Wall Street Retreats after Home Data

NEW YORK - Wall Street moved slightly lower on Tuesday after a disappointing reading on pending home sales offset another plunge in oil prices.

Investors remained hesitant to buy into the market, especially after a big rally in the previous session, after a disappointing report that indicated pending U.S. home sales fell more than expected in July as the housing market continued to struggle.

The National Association of Realtors said its seasonally adjusted index of pending sales for existing homes fell 3.2 percent to a reading of 86.5 from an upwardly revised June reading of 89.4. The index was 6.8 percent below year-ago levels, and missed projections for a reading of 88.6.

That offset optimism as oil prices sank below $105 a barrel as Hurricane Ike appeared to be headed away from energy installations in the Gulf Coast. In addition, comments from Saudi Arabia suggested that OPEC could decide to keep crude output steady despite worries about rapidly falling prices.

The moderate decline in all three major stock indexes comes a day after most stocks jumped on the announcement of the government's plan to take over mortgage giants Fannie Mae and Freddie Mac. Investors had been worried that the companies, which hold or back about half the nation's mortgage debt, would succumb to a spike in bad loans. The government's move helped shore up confidence in sectors like financials and home builders.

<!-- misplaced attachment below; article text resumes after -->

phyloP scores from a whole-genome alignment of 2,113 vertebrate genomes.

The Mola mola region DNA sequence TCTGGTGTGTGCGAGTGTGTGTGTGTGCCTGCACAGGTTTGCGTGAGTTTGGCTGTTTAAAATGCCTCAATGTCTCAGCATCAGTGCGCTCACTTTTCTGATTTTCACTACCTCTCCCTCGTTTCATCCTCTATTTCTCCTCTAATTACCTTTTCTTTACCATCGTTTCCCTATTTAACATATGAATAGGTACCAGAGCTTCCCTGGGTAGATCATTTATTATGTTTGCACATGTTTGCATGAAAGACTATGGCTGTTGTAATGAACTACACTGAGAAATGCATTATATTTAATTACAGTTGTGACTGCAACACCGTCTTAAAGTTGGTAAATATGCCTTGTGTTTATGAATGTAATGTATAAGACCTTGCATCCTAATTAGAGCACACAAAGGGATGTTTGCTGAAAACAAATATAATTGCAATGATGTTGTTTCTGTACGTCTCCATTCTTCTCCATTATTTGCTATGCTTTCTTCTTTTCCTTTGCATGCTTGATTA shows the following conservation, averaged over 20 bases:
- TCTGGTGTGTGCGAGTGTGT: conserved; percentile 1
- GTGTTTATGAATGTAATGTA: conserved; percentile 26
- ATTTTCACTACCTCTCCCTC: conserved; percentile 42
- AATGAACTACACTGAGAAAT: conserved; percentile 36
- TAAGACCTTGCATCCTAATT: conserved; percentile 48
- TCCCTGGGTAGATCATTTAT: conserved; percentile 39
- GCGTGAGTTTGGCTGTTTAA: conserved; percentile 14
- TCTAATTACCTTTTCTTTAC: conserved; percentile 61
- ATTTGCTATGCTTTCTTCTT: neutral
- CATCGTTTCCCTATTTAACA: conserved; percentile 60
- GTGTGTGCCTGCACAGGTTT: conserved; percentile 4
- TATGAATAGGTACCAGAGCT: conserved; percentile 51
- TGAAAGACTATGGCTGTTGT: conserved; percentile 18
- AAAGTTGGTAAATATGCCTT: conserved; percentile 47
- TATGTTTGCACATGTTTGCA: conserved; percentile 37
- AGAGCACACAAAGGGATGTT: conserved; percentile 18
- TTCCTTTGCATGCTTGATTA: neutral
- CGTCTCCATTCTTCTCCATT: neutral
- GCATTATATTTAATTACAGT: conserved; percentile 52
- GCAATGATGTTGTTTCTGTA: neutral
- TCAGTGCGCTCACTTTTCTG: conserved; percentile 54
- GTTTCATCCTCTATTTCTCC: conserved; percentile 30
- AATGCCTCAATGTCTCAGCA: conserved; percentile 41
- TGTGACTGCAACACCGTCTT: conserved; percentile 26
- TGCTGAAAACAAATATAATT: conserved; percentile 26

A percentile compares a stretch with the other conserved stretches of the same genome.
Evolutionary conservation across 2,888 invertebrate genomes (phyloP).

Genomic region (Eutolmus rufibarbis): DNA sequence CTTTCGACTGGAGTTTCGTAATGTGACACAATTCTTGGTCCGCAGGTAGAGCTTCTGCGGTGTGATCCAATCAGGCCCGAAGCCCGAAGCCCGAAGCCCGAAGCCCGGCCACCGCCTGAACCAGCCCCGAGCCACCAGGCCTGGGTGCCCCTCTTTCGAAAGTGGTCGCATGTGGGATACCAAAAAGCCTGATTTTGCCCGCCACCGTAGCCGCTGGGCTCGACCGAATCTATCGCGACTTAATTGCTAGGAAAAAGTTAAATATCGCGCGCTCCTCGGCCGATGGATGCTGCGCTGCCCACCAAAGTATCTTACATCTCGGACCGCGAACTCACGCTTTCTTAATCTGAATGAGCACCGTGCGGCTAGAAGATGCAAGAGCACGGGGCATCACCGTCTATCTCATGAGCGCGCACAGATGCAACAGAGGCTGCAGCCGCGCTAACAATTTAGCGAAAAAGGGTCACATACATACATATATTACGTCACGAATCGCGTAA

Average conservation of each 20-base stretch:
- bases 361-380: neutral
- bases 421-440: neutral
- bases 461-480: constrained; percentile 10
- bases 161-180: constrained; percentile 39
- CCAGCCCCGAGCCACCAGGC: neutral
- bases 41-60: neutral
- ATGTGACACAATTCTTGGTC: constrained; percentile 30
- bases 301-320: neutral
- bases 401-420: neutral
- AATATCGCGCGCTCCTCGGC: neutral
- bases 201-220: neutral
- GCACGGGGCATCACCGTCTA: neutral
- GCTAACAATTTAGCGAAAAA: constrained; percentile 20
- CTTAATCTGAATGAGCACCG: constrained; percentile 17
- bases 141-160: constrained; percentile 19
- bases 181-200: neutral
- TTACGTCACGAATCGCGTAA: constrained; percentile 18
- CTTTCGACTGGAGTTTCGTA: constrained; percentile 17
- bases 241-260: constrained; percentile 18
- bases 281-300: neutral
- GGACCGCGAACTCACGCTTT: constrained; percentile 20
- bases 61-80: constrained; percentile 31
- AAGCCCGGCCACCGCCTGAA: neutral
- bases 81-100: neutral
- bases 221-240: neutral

In midmorning trading, the Dow Jones industrial average fell 39.17, or 0.34 percent, to 11,471.57.

Broader indexes were also moderately lower. The Standard & Poor's 500 index shed 11.42, or 0.90 percent, to 1,256.37; the Nasdaq composite fell 4.61, or 0.20 percent, to 2,265.15.

The Dow jumped 2.6 percent Monday while the S&P 500 rose 2.1 percent and the technology-heavy Nasdaq composite index added 0.62 percent.

Bond prices edged higher Tuesday. The yield on the benchmark 10-year Treasury note fell to 3.67 percent from 3.68 percent late Monday.

Light, sweet crude fell $2.01 to $104.33 on the New York Mercantile Exchange. The dollar was mixed against other major currencies, while gold prices fell.

In corporate news, McDonald's Corp. said its same-store sales, or sales at stores open at least 13 months, rose 4.5 percent in the U.S. in August and 8.5 percent globally. Shares rose $1.55 to $63.97.

Apple Inc. shares rose 28 cents to $158.16 as the company is expected to unveil new iPod music players and possibly lower the prices on notebook computers at a big even being held in San Francisco during the afternoon.

Lehman Brothers Holdings Inc. shares plunged to a 52-week low on speculation that an investment from South Korea's government owned Korea Development Bank remained in doubt. The two sides are said to have called off talks, according to media reports. The stock dropped $2.52, or 17.8 percent, to $11.62.

The Russell 2000 index of smaller companies fell 2.24, or 0.31 percent, to 730.62.

Declining issues barely outnumbered advancers on the New York Stock Exchange, where volume came to 200.1 million shares.

Overseas, Japan's Nikkei stock average fell 1.17 percent. In afternoon trading, Britain's FTSE 100 rose 0.47 percent, Germany's DAX index added 0.20 percent, and France's CAC-40 fell 0.18 percent.